We used the stellar masses (ℳ) estimated from a fit to the multicolour spectral energy distribution (SED), using the observed magnitudes in 10 photometric bands from u to 4.5 μm (see Sect. 2.2), and following the method described in Pozzetti et al. (2007). In a parallel paper, Bolzonella et al. (2009) describe the different methods used to compute stellar masses, based on different assumptions about the population synthesis models (Bruzual & Charlot 2003, BC03; Maraston 2005, M05; Charlot & Bruzual 2007, CB07) and the star-formation histories (SFHs), such as smooth exponentially decreasing or complex SFHs with the addition of secondary bursts. In Bolzonella et al., the associated uncertainties and degeneracies are also discussed (see also Fontana et al. 2004; Pozzetti et al. 2007; Marchesini et al. 2009). Here we just recall that the accuracy of the photometric stellar masses is satisfactory overall, with typical dispersions caused by statistical uncertainties and degeneracies of the order of 0.2 dex. We note that the addition of secondary bursts to a continuous star-formation history produces systematically higher (up to 40% on average) stellar masses (Pozzetti et al. 2007), and in particular Fontana et al. (2004) demostrated that the effect is larger when the fraction of mass produced in the burst is small. On the other hand, population synthesis models with a TP-AGB phase (Maraston 2005; Charlot & Bruzual 2007) produce shifts of up to  ~0.2 dex towards lower ℳ. Finally, the uncertainty in the absolute value of the ℳ related to the assumptions about the initial mass function (IMF) is within a factor of 2 for the typical IMFs usually adopted in the literature.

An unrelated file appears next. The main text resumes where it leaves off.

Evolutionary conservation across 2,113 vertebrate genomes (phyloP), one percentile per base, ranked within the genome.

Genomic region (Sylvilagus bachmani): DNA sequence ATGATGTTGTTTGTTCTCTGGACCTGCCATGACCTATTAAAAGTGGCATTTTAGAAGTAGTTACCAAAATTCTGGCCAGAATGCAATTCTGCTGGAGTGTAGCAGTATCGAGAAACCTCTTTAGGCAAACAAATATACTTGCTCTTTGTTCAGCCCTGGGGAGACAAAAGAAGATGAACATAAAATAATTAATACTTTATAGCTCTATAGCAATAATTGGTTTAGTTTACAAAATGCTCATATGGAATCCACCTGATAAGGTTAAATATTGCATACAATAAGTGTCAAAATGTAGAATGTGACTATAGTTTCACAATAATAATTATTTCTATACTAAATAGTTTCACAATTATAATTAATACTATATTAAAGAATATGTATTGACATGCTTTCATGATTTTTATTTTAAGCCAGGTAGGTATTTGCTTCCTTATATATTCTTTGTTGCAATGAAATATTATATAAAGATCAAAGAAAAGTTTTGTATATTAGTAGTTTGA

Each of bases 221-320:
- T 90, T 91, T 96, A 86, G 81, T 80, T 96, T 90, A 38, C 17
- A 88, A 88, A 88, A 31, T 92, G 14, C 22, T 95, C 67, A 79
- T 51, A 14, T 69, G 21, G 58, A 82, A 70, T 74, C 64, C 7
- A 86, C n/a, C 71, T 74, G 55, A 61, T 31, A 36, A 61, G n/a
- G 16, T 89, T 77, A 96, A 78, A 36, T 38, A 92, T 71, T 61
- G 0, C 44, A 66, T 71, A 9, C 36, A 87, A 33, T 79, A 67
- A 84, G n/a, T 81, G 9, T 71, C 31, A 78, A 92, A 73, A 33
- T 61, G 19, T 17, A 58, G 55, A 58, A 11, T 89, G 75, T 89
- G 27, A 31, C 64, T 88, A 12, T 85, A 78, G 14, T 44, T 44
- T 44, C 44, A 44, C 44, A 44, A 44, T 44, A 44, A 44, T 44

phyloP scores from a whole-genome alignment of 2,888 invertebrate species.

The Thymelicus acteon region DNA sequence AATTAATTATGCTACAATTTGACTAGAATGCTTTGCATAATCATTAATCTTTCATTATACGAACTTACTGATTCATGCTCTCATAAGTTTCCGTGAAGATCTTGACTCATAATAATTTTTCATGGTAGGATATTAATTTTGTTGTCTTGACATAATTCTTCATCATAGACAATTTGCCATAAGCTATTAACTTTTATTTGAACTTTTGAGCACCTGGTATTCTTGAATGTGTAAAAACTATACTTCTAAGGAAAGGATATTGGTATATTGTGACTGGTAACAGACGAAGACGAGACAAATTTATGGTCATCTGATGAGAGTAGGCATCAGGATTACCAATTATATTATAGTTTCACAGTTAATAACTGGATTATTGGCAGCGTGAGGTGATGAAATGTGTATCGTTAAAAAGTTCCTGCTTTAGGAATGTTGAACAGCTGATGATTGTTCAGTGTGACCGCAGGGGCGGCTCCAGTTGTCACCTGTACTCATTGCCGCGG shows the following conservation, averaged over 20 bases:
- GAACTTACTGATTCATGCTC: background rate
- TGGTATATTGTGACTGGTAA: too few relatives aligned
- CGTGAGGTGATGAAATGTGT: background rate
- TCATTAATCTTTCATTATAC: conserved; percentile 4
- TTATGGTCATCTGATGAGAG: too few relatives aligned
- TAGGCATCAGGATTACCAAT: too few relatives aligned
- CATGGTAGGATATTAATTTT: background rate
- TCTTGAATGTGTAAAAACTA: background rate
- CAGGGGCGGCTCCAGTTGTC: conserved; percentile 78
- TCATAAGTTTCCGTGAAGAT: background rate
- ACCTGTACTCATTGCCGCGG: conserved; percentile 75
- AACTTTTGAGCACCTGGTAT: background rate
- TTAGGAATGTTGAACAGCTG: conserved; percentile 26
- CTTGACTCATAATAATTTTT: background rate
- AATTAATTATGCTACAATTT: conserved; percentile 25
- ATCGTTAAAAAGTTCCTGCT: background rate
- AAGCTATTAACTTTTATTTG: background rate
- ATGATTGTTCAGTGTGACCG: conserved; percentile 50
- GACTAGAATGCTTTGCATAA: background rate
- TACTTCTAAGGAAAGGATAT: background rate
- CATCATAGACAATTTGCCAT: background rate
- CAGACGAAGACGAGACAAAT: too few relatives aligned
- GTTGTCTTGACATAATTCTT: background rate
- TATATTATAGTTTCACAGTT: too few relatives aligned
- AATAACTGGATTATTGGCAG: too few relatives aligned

In this paper, we adopt stellar masses derived with Hyperzmass (see Pozzetti et al. 2007), a modified version of the photometric redshift code Hyperz (Bolzonella et al. 2000). We used smooth exponentially decreasing SFHs (SFR(t) ∝ exp(−t/τ) with timescale τ =  [0.1,∞]  and age t =  [0.1,20]  Gyr constrained to be shorter than a Hubble time at each redshift). This parametrisation may be inappropriate for actively star-forming galaxies (especially at high redshifts, Renzini 2009), because it assumes that all galaxies are observed while having their minimum SFR. However, for the redshift range explored (z < 1) and for passively evolving galaxies this assumption does not appreciably affect the mass determinations. We checked, for example, that the inclusion of delayed exponential SFHs (SFR(t) ∝ t/τ2  ×  exp(−t/τ) do not significantly affect the stellar masses estimates. As we noted previously, small secondary bursts may cause a systematic increase in the mass estimate (Fontana et al. 2004). For this study, we adopted the Calzetti et al. (2000) extinction law, solar metallicity (see also Table 1 in Pozzetti et al. 2007), Bruzual & Charlot (2003) population synthesis models, and a Chabrier IMF (Chabrier 2003) with lower and upper cutoffs of 0.1 and 100 M, to which we collectively refer hereafter as the default parameters, if not specified otherwise. All GSMFs were computed by using in addition M05 and CB07 population synthesis models. In particular, we are aware that the estimate of ETG stellar masses at high-z are particularly sensitive to the TP-AGB phase of the stellar population around 1−2 Gyr, producing a shift to lower masses of up to 0.2 dex (Maraston et al. 2006). In the redshift range sampled here (0.1 < z < 1.0), ETGs have on average relatively old stellar populations (Thomas et al. 2005) that are not dominated by the TP-AGB phase, in particular for massive objects. At higher redshifts (z > 1−1.5), the effect of the TP-AGB phase in younger (1−2 Gyr) ETGs becomes very important and should not be neglected. In our data (limited to z < 1), we find that by using M05 models instead our main results and conclusions remain almost unchanged and we discuss the differences later in the text.